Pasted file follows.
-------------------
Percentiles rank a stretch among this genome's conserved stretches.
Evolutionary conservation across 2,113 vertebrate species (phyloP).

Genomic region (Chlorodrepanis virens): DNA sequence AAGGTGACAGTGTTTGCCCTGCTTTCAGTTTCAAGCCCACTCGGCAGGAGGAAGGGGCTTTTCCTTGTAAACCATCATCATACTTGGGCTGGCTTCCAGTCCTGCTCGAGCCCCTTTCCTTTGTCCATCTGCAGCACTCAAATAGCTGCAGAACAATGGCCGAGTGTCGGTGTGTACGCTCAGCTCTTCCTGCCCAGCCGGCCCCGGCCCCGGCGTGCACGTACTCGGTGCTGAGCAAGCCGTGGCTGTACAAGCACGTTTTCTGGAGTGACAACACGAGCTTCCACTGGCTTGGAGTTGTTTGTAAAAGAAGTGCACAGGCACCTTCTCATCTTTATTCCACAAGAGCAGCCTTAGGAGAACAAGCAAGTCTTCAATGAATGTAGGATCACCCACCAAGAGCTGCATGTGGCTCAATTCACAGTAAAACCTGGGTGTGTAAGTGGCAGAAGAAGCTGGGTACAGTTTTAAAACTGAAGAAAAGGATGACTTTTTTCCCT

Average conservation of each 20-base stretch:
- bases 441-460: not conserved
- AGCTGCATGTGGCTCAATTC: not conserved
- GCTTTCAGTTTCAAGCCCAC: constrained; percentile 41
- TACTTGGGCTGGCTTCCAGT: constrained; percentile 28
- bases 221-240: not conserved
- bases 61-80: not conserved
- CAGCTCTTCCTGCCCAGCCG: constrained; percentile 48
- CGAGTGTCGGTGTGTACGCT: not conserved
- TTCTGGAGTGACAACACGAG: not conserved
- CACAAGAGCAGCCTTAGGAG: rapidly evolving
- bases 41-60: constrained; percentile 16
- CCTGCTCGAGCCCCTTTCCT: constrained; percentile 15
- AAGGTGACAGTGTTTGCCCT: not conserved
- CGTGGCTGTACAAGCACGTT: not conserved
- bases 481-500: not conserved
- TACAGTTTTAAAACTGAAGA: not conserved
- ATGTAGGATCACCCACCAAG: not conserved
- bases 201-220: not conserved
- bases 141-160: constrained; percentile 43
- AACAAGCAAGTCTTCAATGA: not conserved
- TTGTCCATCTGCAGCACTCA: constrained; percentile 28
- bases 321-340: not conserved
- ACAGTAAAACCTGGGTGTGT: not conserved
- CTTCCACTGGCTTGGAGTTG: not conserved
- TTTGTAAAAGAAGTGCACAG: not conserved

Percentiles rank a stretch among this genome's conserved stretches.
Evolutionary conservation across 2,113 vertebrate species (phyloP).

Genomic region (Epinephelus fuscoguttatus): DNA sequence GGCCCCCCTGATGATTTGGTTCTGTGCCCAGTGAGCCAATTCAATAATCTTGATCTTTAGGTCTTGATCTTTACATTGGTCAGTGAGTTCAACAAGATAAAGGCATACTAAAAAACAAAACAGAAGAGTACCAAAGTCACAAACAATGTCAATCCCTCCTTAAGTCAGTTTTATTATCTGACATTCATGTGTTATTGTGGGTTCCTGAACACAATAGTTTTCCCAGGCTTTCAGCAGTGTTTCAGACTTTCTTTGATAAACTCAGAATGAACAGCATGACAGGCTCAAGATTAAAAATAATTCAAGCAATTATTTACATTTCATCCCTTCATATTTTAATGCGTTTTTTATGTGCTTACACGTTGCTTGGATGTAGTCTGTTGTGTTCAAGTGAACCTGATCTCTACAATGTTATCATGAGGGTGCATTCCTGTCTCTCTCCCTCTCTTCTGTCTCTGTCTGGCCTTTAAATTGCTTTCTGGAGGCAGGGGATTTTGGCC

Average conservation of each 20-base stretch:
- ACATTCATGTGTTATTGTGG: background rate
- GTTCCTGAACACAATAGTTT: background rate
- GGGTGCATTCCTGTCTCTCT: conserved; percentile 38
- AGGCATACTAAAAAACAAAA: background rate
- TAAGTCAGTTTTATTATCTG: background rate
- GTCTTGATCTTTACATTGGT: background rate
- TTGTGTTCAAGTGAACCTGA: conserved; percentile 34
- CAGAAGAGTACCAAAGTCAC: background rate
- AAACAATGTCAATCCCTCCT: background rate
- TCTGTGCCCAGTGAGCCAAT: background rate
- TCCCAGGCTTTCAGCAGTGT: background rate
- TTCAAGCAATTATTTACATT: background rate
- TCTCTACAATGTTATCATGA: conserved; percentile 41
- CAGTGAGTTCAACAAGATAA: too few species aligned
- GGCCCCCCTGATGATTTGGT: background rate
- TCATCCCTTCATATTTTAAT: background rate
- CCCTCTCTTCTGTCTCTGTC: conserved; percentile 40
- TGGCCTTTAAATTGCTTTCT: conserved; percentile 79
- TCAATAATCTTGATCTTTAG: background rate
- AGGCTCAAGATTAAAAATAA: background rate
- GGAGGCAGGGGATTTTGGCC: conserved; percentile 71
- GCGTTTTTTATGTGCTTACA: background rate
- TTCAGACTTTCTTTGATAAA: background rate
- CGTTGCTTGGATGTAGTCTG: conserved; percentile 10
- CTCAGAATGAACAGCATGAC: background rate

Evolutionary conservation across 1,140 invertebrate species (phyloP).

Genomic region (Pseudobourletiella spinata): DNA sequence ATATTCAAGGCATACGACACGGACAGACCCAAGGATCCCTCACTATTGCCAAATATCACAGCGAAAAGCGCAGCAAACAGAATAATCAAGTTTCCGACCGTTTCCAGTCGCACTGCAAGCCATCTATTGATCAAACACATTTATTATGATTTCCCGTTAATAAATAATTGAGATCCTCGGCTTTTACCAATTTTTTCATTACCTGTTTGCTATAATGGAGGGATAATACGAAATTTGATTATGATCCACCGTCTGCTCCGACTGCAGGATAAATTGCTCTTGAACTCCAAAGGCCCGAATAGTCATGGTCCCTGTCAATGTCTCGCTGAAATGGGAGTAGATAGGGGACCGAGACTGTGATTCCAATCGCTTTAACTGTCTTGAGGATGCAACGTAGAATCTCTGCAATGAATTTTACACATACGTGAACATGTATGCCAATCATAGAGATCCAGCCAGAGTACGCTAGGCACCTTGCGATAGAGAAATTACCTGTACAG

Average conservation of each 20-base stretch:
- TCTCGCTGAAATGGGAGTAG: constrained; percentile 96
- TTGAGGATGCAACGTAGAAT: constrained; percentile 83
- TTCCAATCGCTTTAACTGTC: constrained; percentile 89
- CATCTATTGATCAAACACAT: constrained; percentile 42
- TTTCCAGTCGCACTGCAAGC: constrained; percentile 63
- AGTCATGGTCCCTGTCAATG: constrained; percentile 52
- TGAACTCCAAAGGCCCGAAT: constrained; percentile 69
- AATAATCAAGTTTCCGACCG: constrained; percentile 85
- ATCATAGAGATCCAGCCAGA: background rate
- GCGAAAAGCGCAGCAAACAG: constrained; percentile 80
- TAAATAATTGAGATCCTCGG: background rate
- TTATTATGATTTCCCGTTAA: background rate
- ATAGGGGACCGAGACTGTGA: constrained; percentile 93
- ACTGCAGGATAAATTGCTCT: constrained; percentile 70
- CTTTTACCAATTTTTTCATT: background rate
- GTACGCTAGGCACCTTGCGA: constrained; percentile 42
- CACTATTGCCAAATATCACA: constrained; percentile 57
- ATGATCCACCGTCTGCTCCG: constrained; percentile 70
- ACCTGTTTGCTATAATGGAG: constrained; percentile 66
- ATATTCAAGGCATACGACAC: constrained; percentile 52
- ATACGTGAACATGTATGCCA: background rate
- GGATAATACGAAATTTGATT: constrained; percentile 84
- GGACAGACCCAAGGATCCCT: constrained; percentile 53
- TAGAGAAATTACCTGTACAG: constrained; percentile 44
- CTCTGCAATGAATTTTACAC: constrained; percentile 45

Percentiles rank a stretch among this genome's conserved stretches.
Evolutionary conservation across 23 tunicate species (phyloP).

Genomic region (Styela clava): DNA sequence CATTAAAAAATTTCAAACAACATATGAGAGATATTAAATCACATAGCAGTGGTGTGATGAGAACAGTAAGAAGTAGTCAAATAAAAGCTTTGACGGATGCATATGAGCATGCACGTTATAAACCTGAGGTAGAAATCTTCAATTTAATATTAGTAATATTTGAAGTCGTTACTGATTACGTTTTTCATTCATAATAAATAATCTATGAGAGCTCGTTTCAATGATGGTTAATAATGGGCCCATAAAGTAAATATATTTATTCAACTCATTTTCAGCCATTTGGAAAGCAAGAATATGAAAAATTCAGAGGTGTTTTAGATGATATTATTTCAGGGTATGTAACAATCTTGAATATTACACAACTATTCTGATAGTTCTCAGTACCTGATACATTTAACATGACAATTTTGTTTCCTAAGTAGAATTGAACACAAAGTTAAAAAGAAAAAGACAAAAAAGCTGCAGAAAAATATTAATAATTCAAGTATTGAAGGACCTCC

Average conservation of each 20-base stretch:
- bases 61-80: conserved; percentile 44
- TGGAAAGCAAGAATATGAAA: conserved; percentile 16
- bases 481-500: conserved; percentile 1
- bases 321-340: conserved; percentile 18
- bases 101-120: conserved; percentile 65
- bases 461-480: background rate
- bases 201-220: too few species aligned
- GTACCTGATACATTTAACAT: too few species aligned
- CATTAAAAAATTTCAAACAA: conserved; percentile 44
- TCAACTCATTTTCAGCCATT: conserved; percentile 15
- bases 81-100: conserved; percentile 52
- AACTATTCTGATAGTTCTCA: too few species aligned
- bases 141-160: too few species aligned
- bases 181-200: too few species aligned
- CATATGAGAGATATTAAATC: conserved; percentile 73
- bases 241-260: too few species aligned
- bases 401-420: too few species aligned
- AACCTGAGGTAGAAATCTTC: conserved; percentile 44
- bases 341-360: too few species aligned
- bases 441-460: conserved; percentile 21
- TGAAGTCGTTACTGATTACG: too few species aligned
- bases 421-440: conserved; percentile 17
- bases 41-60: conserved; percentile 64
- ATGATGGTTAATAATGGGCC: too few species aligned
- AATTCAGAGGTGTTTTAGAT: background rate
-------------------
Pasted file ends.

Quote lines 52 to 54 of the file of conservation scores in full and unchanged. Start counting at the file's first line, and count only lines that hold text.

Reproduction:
- TCAATAATCTTGATCTTTAG: background rate
- AGGCTCAAGATTAAAAATAA: background rate
- GGAGGCAGGGGATTTTGGCC: conserved; percentile 71